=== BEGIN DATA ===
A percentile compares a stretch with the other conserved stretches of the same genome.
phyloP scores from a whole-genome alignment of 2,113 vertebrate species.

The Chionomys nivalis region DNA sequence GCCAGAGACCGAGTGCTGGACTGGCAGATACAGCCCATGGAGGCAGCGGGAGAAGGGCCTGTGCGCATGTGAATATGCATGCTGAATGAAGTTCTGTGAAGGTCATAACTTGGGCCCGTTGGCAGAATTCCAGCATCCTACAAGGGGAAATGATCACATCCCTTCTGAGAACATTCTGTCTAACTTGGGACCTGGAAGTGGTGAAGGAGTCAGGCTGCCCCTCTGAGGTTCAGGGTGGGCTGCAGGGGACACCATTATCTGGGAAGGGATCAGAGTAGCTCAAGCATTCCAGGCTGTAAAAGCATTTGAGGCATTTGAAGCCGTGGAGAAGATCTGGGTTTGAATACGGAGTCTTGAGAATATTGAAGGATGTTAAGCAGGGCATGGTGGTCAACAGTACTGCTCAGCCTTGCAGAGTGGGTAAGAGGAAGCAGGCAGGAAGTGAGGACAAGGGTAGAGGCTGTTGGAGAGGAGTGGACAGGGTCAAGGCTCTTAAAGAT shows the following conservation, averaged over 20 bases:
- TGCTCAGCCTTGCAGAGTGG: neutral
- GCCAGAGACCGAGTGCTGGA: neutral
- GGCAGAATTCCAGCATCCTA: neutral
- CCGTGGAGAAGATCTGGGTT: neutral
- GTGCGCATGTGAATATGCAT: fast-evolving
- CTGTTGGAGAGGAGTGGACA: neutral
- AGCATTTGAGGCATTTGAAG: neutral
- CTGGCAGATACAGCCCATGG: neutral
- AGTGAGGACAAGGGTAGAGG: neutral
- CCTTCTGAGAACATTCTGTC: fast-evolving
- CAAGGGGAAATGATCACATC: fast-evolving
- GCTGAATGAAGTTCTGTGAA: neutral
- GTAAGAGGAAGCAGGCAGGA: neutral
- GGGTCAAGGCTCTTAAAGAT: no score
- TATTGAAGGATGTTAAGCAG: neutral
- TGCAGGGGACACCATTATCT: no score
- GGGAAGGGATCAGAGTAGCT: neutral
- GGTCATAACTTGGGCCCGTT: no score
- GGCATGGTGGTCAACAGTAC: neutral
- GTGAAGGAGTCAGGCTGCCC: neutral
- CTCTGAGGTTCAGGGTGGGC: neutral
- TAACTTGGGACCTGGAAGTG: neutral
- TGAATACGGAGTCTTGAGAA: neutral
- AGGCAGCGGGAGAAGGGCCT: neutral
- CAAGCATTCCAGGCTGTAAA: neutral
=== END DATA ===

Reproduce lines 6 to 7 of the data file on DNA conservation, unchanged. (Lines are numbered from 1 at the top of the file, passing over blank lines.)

- GGCAGAATTCCAGCATCCTA: neutral
- CCGTGGAGAAGATCTGGGTT: neutral